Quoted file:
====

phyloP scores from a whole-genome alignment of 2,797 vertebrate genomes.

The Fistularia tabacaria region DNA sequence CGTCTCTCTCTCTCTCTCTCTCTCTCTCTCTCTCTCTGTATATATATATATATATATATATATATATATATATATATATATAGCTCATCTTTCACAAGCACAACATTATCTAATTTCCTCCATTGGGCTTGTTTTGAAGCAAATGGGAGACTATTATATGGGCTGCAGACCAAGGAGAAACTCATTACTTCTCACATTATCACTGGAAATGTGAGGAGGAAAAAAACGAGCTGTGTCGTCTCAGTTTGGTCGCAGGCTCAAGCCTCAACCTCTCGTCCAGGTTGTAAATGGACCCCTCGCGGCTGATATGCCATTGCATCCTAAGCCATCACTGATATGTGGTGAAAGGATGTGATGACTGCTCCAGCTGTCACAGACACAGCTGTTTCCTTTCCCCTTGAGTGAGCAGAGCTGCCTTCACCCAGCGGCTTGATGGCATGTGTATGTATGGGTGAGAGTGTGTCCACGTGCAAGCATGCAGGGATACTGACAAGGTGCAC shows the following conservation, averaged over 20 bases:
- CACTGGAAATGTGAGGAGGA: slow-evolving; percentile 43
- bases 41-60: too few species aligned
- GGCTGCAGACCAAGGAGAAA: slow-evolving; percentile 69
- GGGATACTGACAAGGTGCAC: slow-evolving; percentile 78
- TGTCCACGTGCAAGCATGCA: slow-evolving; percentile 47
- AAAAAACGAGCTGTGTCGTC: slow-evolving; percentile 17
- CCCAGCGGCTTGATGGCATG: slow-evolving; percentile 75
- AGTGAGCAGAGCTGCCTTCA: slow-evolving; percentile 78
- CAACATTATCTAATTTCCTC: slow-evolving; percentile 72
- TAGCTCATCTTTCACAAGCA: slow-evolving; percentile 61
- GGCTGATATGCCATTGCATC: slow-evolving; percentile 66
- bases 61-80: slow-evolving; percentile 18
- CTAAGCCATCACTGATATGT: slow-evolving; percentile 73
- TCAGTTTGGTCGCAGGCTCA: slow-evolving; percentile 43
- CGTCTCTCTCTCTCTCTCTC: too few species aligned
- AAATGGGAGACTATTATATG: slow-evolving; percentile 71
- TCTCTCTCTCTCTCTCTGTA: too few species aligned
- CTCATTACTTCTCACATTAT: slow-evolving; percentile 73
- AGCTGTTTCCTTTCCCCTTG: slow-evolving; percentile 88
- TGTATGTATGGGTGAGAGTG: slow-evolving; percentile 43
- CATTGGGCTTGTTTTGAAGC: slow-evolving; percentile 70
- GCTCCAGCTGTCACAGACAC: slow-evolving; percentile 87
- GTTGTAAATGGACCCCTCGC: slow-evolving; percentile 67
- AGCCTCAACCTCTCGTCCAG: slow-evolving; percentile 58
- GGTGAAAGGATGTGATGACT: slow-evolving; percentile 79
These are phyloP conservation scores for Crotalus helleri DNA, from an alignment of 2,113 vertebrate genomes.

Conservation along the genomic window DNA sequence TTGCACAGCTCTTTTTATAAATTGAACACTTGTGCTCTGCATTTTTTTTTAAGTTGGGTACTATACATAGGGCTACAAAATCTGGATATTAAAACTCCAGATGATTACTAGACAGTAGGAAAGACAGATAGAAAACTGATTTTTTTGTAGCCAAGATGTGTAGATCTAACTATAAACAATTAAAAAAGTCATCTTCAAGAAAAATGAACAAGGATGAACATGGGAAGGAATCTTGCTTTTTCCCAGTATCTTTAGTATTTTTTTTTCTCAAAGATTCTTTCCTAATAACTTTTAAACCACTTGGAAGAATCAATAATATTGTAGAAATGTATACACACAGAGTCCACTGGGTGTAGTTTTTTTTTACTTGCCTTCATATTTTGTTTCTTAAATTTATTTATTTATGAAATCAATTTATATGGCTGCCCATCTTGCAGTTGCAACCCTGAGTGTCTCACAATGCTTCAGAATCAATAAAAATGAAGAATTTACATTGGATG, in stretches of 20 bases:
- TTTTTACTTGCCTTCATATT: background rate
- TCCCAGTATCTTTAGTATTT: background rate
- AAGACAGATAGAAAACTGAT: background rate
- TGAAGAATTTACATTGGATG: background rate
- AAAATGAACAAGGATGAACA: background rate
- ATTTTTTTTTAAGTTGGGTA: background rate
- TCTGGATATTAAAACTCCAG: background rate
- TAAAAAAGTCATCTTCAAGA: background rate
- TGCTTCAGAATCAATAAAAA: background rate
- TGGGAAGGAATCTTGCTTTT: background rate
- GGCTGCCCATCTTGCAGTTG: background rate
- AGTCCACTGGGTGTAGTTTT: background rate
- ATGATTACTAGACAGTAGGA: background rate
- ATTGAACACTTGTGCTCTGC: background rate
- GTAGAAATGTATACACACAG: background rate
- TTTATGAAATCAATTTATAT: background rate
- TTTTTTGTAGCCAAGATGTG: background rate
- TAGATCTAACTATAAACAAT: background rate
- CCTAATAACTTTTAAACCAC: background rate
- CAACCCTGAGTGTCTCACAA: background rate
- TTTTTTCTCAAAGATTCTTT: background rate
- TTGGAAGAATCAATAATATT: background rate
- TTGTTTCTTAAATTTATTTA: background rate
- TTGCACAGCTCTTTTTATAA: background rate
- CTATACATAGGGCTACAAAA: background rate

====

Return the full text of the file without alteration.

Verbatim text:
phyloP scores from a whole-genome alignment of 2,797 vertebrate genomes.

The Fistularia tabacaria region DNA sequence CGTCTCTCTCTCTCTCTCTCTCTCTCTCTCTCTCTCTGTATATATATATATATATATATATATATATATATATATATATATAGCTCATCTTTCACAAGCACAACATTATCTAATTTCCTCCATTGGGCTTGTTTTGAAGCAAATGGGAGACTATTATATGGGCTGCAGACCAAGGAGAAACTCATTACTTCTCACATTATCACTGGAAATGTGAGGAGGAAAAAAACGAGCTGTGTCGTCTCAGTTTGGTCGCAGGCTCAAGCCTCAACCTCTCGTCCAGGTTGTAAATGGACCCCTCGCGGCTGATATGCCATTGCATCCTAAGCCATCACTGATATGTGGTGAAAGGATGTGATGACTGCTCCAGCTGTCACAGACACAGCTGTTTCCTTTCCCCTTGAGTGAGCAGAGCTGCCTTCACCCAGCGGCTTGATGGCATGTGTATGTATGGGTGAGAGTGTGTCCACGTGCAAGCATGCAGGGATACTGACAAGGTGCAC shows the following conservation, averaged over 20 bases:
- CACTGGAAATGTGAGGAGGA: slow-evolving; percentile 43
- bases 41-60: too few species aligned
- GGCTGCAGACCAAGGAGAAA: slow-evolving; percentile 69
- GGGATACTGACAAGGTGCAC: slow-evolving; percentile 78
- TGTCCACGTGCAAGCATGCA: slow-evolving; percentile 47
- AAAAAACGAGCTGTGTCGTC: slow-evolving; percentile 17
- CCCAGCGGCTTGATGGCATG: slow-evolving; percentile 75
- AGTGAGCAGAGCTGCCTTCA: slow-evolving; percentile 78
- CAACATTATCTAATTTCCTC: slow-evolving; percentile 72
- TAGCTCATCTTTCACAAGCA: slow-evolving; percentile 61
- GGCTGATATGCCATTGCATC: slow-evolving; percentile 66
- bases 61-80: slow-evolving; percentile 18
- CTAAGCCATCACTGATATGT: slow-evolving; percentile 73
- TCAGTTTGGTCGCAGGCTCA: slow-evolving; percentile 43
- CGTCTCTCTCTCTCTCTCTC: too few species aligned
- AAATGGGAGACTATTATATG: slow-evolving; percentile 71
- TCTCTCTCTCTCTCTCTGTA: too few species aligned
- CTCATTACTTCTCACATTAT: slow-evolving; percentile 73
- AGCTGTTTCCTTTCCCCTTG: slow-evolving; percentile 88
- TGTATGTATGGGTGAGAGTG: slow-evolving; percentile 43
- CATTGGGCTTGTTTTGAAGC: slow-evolving; percentile 70
- GCTCCAGCTGTCACAGACAC: slow-evolving; percentile 87
- GTTGTAAATGGACCCCTCGC: slow-evolving; percentile 67
- AGCCTCAACCTCTCGTCCAG: slow-evolving; percentile 58
- GGTGAAAGGATGTGATGACT: slow-evolving; percentile 79
These are phyloP conservation scores for Crotalus helleri DNA, from an alignment of 2,113 vertebrate genomes.

Conservation along the genomic window DNA sequence TTGCACAGCTCTTTTTATAAATTGAACACTTGTGCTCTGCATTTTTTTTTAAGTTGGGTACTATACATAGGGCTACAAAATCTGGATATTAAAACTCCAGATGATTACTAGACAGTAGGAAAGACAGATAGAAAACTGATTTTTTTGTAGCCAAGATGTGTAGATCTAACTATAAACAATTAAAAAAGTCATCTTCAAGAAAAATGAACAAGGATGAACATGGGAAGGAATCTTGCTTTTTCCCAGTATCTTTAGTATTTTTTTTTCTCAAAGATTCTTTCCTAATAACTTTTAAACCACTTGGAAGAATCAATAATATTGTAGAAATGTATACACACAGAGTCCACTGGGTGTAGTTTTTTTTTACTTGCCTTCATATTTTGTTTCTTAAATTTATTTATTTATGAAATCAATTTATATGGCTGCCCATCTTGCAGTTGCAACCCTGAGTGTCTCACAATGCTTCAGAATCAATAAAAATGAAGAATTTACATTGGATG, in stretches of 20 bases:
- TTTTTACTTGCCTTCATATT: background rate
- TCCCAGTATCTTTAGTATTT: background rate
- AAGACAGATAGAAAACTGAT: background rate
- TGAAGAATTTACATTGGATG: background rate
- AAAATGAACAAGGATGAACA: background rate
- ATTTTTTTTTAAGTTGGGTA: background rate
- TCTGGATATTAAAACTCCAG: background rate
- TAAAAAAGTCATCTTCAAGA: background rate
- TGCTTCAGAATCAATAAAAA: background rate
- TGGGAAGGAATCTTGCTTTT: background rate
- GGCTGCCCATCTTGCAGTTG: background rate
- AGTCCACTGGGTGTAGTTTT: background rate
- ATGATTACTAGACAGTAGGA: background rate
- ATTGAACACTTGTGCTCTGC: background rate
- GTAGAAATGTATACACACAG: background rate
- TTTATGAAATCAATTTATAT: background rate
- TTTTTTGTAGCCAAGATGTG: background rate
- TAGATCTAACTATAAACAAT: background rate
- CCTAATAACTTTTAAACCAC: background rate
- CAACCCTGAGTGTCTCACAA: background rate
- TTTTTTCTCAAAGATTCTTT: background rate
- TTGGAAGAATCAATAATATT: background rate
- TTGTTTCTTAAATTTATTTA: background rate
- TTGCACAGCTCTTTTTATAA: background rate
- CTATACATAGGGCTACAAAA: background rate